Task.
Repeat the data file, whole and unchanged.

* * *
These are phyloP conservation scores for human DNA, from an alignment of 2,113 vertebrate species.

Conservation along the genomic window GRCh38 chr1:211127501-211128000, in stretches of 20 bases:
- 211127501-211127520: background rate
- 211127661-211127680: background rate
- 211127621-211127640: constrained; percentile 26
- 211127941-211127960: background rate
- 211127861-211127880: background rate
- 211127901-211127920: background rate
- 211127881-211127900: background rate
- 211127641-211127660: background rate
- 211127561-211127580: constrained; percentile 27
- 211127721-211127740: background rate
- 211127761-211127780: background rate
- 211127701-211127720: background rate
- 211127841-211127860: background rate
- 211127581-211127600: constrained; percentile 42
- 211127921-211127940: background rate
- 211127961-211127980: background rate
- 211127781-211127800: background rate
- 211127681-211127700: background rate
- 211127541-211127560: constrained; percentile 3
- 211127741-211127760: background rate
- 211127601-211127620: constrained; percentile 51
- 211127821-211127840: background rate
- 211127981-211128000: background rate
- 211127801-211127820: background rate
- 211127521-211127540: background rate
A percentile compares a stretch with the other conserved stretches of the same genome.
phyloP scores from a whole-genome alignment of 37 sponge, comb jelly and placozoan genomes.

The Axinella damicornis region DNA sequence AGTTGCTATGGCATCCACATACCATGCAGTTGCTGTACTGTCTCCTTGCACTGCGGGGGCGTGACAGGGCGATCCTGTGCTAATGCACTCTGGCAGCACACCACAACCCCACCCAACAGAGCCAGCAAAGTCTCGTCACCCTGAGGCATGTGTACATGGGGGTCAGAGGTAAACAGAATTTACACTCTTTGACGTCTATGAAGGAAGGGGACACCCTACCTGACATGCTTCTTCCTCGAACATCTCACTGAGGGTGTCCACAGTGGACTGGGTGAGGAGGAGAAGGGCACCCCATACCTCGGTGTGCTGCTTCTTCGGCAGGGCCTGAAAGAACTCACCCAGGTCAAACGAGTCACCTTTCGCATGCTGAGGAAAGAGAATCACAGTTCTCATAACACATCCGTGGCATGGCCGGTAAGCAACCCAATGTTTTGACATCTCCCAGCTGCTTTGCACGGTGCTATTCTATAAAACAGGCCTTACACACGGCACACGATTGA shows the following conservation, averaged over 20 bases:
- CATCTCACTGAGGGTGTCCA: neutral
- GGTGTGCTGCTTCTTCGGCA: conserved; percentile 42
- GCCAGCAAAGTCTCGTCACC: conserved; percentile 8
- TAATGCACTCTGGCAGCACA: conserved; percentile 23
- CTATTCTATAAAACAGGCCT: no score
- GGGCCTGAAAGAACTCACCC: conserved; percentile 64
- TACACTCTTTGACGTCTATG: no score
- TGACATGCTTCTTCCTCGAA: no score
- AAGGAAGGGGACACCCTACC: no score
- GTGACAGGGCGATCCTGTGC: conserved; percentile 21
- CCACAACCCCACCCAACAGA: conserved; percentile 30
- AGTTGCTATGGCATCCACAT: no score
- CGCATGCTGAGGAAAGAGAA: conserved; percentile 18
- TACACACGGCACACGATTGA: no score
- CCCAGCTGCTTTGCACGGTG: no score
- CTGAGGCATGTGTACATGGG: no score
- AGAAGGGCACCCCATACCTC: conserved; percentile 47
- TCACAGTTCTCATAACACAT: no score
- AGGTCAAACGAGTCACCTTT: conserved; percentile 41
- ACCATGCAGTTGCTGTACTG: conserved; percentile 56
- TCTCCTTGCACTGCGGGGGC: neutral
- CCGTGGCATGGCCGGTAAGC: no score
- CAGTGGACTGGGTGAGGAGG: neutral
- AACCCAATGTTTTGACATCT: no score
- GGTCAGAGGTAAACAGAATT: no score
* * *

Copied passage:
These are phyloP conservation scores for human DNA, from an alignment of 2,113 vertebrate species.

Conservation along the genomic window GRCh38 chr1:211127501-211128000, in stretches of 20 bases:
- 211127501-211127520: background rate
- 211127661-211127680: background rate
- 211127621-211127640: constrained; percentile 26
- 211127941-211127960: background rate
- 211127861-211127880: background rate
- 211127901-211127920: background rate
- 211127881-211127900: background rate
- 211127641-211127660: background rate
- 211127561-211127580: constrained; percentile 27
- 211127721-211127740: background rate
- 211127761-211127780: background rate
- 211127701-211127720: background rate
- 211127841-211127860: background rate
- 211127581-211127600: constrained; percentile 42
- 211127921-211127940: background rate
- 211127961-211127980: background rate
- 211127781-211127800: background rate
- 211127681-211127700: background rate
- 211127541-211127560: constrained; percentile 3
- 211127741-211127760: background rate
- 211127601-211127620: constrained; percentile 51
- 211127821-211127840: background rate
- 211127981-211128000: background rate
- 211127801-211127820: background rate
- 211127521-211127540: background rate
A percentile compares a stretch with the other conserved stretches of the same genome.
phyloP scores from a whole-genome alignment of 37 sponge, comb jelly and placozoan genomes.

The Axinella damicornis region DNA sequence AGTTGCTATGGCATCCACATACCATGCAGTTGCTGTACTGTCTCCTTGCACTGCGGGGGCGTGACAGGGCGATCCTGTGCTAATGCACTCTGGCAGCACACCACAACCCCACCCAACAGAGCCAGCAAAGTCTCGTCACCCTGAGGCATGTGTACATGGGGGTCAGAGGTAAACAGAATTTACACTCTTTGACGTCTATGAAGGAAGGGGACACCCTACCTGACATGCTTCTTCCTCGAACATCTCACTGAGGGTGTCCACAGTGGACTGGGTGAGGAGGAGAAGGGCACCCCATACCTCGGTGTGCTGCTTCTTCGGCAGGGCCTGAAAGAACTCACCCAGGTCAAACGAGTCACCTTTCGCATGCTGAGGAAAGAGAATCACAGTTCTCATAACACATCCGTGGCATGGCCGGTAAGCAACCCAATGTTTTGACATCTCCCAGCTGCTTTGCACGGTGCTATTCTATAAAACAGGCCTTACACACGGCACACGATTGA shows the following conservation, averaged over 20 bases:
- CATCTCACTGAGGGTGTCCA: neutral
- GGTGTGCTGCTTCTTCGGCA: conserved; percentile 42
- GCCAGCAAAGTCTCGTCACC: conserved; percentile 8
- TAATGCACTCTGGCAGCACA: conserved; percentile 23
- CTATTCTATAAAACAGGCCT: no score
- GGGCCTGAAAGAACTCACCC: conserved; percentile 64
- TACACTCTTTGACGTCTATG: no score
- TGACATGCTTCTTCCTCGAA: no score
- AAGGAAGGGGACACCCTACC: no score
- GTGACAGGGCGATCCTGTGC: conserved; percentile 21
- CCACAACCCCACCCAACAGA: conserved; percentile 30
- AGTTGCTATGGCATCCACAT: no score
- CGCATGCTGAGGAAAGAGAA: conserved; percentile 18
- TACACACGGCACACGATTGA: no score
- CCCAGCTGCTTTGCACGGTG: no score
- CTGAGGCATGTGTACATGGG: no score
- AGAAGGGCACCCCATACCTC: conserved; percentile 47
- TCACAGTTCTCATAACACAT: no score
- AGGTCAAACGAGTCACCTTT: conserved; percentile 41
- ACCATGCAGTTGCTGTACTG: conserved; percentile 56
- TCTCCTTGCACTGCGGGGGC: neutral
- CCGTGGCATGGCCGGTAAGC: no score
- CAGTGGACTGGGTGAGGAGG: neutral
- AACCCAATGTTTTGACATCT: no score
- GGTCAGAGGTAAACAGAATT: no score